This statement means that the scholars of hadith used all accesible information about a narrator, birth place, birth date, date of death, tribe, parents name, biography, teachers, students, mates to verify whether or not there was a meeting between a narator and the person he narrated from.

Similar statement came from other scholars:

سمعت حسان بن زيد ، يقول : لم نستعن على الكذابين بمثل التاريخ نقول للشيخ : سنة كم ولدت ؟ فإذا أقر بمولده عرفنا صدقه من كذبه . (Same source as above see here)
Hassan ibn Zayd said: we didn't rely on anything against the liars more than on the history, we asked the sheiekh: when were you born? If he approaved it we knew his truth or lie.

This statement shows that history in this context in first place seems to refer to the date of birth of a narrator.

There is also the statement of imam as-Sakhawi أبو عبد الله محمد بن عبد الرحمن السخاوي in his commentary called Fath al-Mughith on the poem of the imam and hadifh al-'Iraqi called al-Alfiyah (see here) in the chapter abou the history/biography (dates of birth) of the narrators:

تواريخ الرواة والوفيات فنٌّ عظيم الوقع من الدين، قديم النفع به للمسلمين، لا يُستغنى عنه.
The histories (date of births) of the narrators and their date of death are an art with a great impact on the religion, it is of old benefit (and use) for the Muslims and one cannot dispense with it.

So for knowing or identifying a rawy (narrator) we need to check his biography. Therefore we find that most hadith scholars have also been known as authors of biographies or history books.

Hadith scholars therefore compiled special books covering names of narrators and all possible indicators to identify them: Place of birth, place of work, date of birth, date of death, names, surnames, kunyahs, etc. this helps to identify a narrator.

In Imam a-Dhahabi's Siyar 'Alam an-Nubala' سير أعلام النبلاء (the biographies of the Knowlegdable of the nobles) for example we often find among the information presented: The full name inculding fathers and grandfathers name if avalable, mothers name if available etc. we also find the names of the teachers, the names of the students, some quotes or statements of the person presented and some quotes of poeple who witnessed him/her etc. and quotes of hadith narrations of the person if it was a muahaddith.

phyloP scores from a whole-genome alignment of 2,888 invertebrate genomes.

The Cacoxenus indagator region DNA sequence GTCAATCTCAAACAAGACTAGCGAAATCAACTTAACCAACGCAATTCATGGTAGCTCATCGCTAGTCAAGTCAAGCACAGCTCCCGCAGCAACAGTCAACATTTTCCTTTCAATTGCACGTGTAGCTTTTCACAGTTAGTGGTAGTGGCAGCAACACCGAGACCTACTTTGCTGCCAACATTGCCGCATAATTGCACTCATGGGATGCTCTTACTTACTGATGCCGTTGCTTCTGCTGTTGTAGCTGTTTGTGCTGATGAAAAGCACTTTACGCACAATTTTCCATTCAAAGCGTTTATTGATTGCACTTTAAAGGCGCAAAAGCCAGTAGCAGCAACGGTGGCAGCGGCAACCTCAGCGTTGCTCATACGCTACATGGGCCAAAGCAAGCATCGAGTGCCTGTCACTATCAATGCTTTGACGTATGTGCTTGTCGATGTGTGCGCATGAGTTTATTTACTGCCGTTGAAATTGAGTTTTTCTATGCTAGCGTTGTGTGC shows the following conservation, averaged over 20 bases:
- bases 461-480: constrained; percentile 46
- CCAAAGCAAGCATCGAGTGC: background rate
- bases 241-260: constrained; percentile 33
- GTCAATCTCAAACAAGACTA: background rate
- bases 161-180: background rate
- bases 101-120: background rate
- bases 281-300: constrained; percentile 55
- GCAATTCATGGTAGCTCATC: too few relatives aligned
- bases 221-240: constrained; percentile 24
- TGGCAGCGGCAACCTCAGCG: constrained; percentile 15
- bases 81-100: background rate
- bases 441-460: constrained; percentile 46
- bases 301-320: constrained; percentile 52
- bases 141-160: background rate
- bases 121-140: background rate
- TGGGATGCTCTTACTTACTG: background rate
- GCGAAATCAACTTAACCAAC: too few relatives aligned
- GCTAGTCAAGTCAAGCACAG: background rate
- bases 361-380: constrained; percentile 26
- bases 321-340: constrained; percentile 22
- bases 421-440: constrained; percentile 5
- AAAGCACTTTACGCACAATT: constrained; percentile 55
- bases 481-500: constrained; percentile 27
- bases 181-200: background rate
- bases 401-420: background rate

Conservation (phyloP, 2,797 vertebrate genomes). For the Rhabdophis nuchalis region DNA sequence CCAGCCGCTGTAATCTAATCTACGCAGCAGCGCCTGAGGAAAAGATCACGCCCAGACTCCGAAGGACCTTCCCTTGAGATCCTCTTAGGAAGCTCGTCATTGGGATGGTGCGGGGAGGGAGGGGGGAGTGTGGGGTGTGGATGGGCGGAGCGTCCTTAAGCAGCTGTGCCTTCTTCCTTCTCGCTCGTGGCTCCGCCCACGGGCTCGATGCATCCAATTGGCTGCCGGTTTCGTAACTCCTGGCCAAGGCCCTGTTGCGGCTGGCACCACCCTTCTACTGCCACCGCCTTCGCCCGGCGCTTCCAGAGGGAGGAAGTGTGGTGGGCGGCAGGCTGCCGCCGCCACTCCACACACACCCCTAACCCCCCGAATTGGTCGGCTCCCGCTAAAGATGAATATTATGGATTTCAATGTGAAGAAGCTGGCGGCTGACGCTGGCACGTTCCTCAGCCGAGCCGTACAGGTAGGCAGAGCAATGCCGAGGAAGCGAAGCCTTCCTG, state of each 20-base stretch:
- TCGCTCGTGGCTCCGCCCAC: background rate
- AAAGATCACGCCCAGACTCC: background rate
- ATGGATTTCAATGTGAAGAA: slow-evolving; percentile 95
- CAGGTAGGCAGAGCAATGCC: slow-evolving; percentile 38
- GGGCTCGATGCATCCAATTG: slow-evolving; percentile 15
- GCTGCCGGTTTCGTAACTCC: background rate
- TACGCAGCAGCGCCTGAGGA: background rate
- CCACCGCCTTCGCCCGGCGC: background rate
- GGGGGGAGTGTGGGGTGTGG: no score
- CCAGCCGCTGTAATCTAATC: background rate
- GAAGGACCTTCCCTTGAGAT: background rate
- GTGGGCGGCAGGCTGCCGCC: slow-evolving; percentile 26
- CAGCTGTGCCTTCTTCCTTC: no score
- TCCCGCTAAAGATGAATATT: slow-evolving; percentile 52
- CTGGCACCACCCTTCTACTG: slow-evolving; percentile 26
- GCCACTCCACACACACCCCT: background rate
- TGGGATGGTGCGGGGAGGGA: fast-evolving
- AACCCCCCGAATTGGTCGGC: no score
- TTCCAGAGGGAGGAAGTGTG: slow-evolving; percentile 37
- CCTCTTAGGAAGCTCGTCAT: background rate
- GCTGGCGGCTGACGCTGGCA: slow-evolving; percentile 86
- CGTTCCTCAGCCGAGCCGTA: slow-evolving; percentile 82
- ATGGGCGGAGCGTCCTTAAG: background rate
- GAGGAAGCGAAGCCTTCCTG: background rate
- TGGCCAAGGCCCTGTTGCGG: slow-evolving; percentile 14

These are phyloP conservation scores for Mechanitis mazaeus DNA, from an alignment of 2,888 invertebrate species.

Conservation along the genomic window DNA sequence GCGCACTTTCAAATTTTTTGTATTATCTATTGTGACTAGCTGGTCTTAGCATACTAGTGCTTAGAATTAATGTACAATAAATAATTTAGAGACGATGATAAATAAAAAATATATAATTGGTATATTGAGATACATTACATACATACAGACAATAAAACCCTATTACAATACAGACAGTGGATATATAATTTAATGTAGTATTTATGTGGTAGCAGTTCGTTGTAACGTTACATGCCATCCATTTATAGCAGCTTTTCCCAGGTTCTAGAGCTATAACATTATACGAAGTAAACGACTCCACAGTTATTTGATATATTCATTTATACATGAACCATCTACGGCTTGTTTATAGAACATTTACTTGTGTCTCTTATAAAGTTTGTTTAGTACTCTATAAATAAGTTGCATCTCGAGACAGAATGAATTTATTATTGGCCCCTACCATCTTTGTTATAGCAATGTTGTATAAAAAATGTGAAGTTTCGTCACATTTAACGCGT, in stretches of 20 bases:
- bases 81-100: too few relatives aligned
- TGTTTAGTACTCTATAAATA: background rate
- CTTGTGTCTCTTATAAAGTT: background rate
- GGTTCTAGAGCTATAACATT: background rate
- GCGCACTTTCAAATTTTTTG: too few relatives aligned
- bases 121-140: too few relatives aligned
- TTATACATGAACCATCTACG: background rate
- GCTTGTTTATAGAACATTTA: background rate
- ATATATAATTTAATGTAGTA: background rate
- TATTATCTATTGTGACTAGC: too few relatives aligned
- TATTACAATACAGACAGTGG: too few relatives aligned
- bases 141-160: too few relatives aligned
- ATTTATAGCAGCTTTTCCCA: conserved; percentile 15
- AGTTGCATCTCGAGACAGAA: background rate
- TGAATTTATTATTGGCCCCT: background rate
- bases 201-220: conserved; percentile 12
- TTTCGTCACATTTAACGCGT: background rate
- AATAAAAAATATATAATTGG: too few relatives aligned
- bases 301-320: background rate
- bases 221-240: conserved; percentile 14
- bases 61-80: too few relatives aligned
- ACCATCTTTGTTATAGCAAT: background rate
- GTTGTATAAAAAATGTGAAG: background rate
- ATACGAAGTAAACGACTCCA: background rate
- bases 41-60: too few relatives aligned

Based on this information one can start investigating.

There are many other books like the three Tarikh's (Histories) of imam al-Bukhari, many scholars have even listed weak narrators in boooks entitled a-Do'afaa' etc.. Also among the boooks one could rely on you may find al-Mizzi's يوسف بن عبدالرحمن المزي‎ Tahdyb al-Kamal تهذيب الكمال, ibn Sa'ads ابن سعد at-Tabaqaat al-Kubra (The great classes) one of the earliest classifications of narrators based on categories (sahabah/companions, tabi'yn/followers, tabi' at-Tabi'yn/the followers of the followers, the imams etc.), imam an-Nasa-i had also a book called at-Tabaqaat.

From the above it is clear that this is primarily a matter of Ijtihad and it is not an easy matter. As much of these information might not be available for any of the narrators. And often one can't confirm a meeting between a narrator and another even if they lived at the same time.

My major source is beside this fatwa and this article on islamweb -both in Arabic language-.